BunsenLabs Linux

Do you have an aging desktop or one sitting in the corner just waiting to be used? Older machines tend to collect dust as we update to keep on top of the advancement of Windows and Mac OS X. That doesn’t mean that those machines are garbage just yet. What you need is a strong, lightweight operating system that will do everything you need it to do without bogging down the system in the process.

That is where BunsenLabs Linux comes into play. This distribution is a no frills approach to Linux, but it still gives you the interface you need to work efficiently. It is stripped down and a little more basic, but still pretty enough to be passable in today’s modern world of computing. However, what it does really well is run on older systems. It is designed to do just that so you can get more life out of your old desktop before you have to get rid of it once and for all.

Elementary OS

Just because you switch to Linux, doesn’t mean you have to give up on ever having a great looking desktop again. Elementary OS is a distribution that has been inspired by the good looks of Mac OS X. In fact, you won’t find another distro that looks quite as good as Elementary OS and you definitely won’t find one that reminds you of a Mac as much as this distribution.

Elementary OS is built on Ubuntu and features the same software installers, but also comes with its own set of icons, wallpaper and windows themes to make it appear just like a Mac. It even ships with a dock just almost identical to Mac OS X. If you are looking for a seamless experience that is gorgeous, stable and easy to use, this is the distribution to use. Just think, with this install you can relive your Mac days just without the expensive hit to your wallet.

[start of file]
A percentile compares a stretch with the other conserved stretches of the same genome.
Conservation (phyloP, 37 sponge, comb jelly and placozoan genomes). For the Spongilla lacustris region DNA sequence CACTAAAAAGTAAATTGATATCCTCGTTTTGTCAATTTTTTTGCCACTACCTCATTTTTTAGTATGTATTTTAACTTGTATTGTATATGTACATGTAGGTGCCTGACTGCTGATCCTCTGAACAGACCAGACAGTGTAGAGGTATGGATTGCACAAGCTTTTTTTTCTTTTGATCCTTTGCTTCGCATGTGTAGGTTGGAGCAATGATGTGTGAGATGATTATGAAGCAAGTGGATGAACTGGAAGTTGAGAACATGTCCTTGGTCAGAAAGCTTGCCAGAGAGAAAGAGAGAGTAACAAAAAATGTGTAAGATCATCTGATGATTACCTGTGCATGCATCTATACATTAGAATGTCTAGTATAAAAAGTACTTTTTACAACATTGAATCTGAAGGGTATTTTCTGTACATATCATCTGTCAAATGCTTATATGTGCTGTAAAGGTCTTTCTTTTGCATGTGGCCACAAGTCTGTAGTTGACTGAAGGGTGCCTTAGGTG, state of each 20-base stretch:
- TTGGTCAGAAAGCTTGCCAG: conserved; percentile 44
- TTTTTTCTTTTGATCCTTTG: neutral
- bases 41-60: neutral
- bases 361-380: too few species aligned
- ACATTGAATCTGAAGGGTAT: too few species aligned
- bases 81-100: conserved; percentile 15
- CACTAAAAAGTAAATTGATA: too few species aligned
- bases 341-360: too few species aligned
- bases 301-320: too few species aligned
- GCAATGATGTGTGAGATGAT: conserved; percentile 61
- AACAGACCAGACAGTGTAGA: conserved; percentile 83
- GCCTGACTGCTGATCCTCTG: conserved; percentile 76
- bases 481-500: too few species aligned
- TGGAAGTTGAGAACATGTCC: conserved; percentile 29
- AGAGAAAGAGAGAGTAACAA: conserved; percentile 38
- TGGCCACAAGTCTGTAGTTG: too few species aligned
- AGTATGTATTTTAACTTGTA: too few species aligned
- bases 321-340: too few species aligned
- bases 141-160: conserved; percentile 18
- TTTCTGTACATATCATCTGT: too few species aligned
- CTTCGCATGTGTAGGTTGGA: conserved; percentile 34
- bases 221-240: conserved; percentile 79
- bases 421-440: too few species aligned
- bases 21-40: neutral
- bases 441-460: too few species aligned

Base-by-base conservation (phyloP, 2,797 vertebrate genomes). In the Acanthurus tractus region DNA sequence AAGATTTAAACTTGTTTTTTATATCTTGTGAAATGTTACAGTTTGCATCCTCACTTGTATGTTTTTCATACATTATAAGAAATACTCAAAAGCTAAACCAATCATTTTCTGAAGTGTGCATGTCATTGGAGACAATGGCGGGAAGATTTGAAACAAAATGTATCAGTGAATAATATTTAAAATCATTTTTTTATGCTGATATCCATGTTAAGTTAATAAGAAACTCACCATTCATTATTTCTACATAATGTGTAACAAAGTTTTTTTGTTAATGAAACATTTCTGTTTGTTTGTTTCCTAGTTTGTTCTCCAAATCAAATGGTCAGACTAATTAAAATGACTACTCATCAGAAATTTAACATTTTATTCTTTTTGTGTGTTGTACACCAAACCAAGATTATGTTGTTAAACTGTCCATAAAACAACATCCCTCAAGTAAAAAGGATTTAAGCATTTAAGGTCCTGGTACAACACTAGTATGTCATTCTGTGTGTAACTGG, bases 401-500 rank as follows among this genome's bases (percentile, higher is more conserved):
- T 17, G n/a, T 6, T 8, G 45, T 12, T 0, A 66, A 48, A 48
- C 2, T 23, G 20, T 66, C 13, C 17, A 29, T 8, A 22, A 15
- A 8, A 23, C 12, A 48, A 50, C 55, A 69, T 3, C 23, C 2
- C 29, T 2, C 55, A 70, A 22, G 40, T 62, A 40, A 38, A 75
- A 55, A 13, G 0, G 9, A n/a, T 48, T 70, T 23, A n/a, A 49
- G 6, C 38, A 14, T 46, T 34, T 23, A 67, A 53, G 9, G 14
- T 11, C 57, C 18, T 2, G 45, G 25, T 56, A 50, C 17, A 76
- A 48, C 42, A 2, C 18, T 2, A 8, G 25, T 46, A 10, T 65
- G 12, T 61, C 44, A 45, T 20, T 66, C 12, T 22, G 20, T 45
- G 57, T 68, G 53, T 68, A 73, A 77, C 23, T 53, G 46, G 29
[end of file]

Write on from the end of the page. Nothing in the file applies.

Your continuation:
Making Your Decision

So now that you have your list to get you started, how do you decide which one you should install on your PC? That can be tough to do. However, with just a few questions, you can easily narrow down your decision. Ask yourself the following:

  1. What are the specs of my desktop?
  2. How do I want to use Linux?
  3. How experienced am I with Linux?
  4. How important is the look of the desktop?

These simple questions can go a long way toward helping you make up your mind. For example, if you have some experience with Linux and you want to setup a server, then CentOS is the one for you. If you want to use the latest software with a slick interface, then Fedora is your answer. If you want a rock solid OS that looks good, then Ubuntu, Elementary OS or even Linux Mint could be your best choice. If your desktop has a bit of age on it, then Bunsenlabs may be your best option.

Evaluate your particular situation carefully to narrow down the list. Once you do that, I encourage you to give each one a fair shot. Most of the distributions will allow you to run them with a live CD before you install them on your hard drive. That may not be enough, however, so you may have to install them and then do a reinstall of a different one later. While this may take a little effort and it most certainly isn’t the most convenient, in the long run it will be beneficial and will help you make the right decision.

Final Thoughts

Well there you have it. You know have a great list of Linux distributions to begin exploring and you know how to begin choosing your first Linux distribution. Remember, this isn’t a be all, end all list. There are many different Linux distributions out there, so you may want to spend some time exploring all of the different options. However, each one of these on this list make a great starting point for a variety of machines and needs.

What do you think about this list that I have put together? Do you agree with my list or do you think I left off a distribution or two that really should be there? Let me know what you think in the comments below. Who knows, you may even recommend a distribution of Linux that I didn’t consider but should have. If so, I may just take your advice and add it to the list. So sound off below and let me know what your Linux experience has been like on your desktop.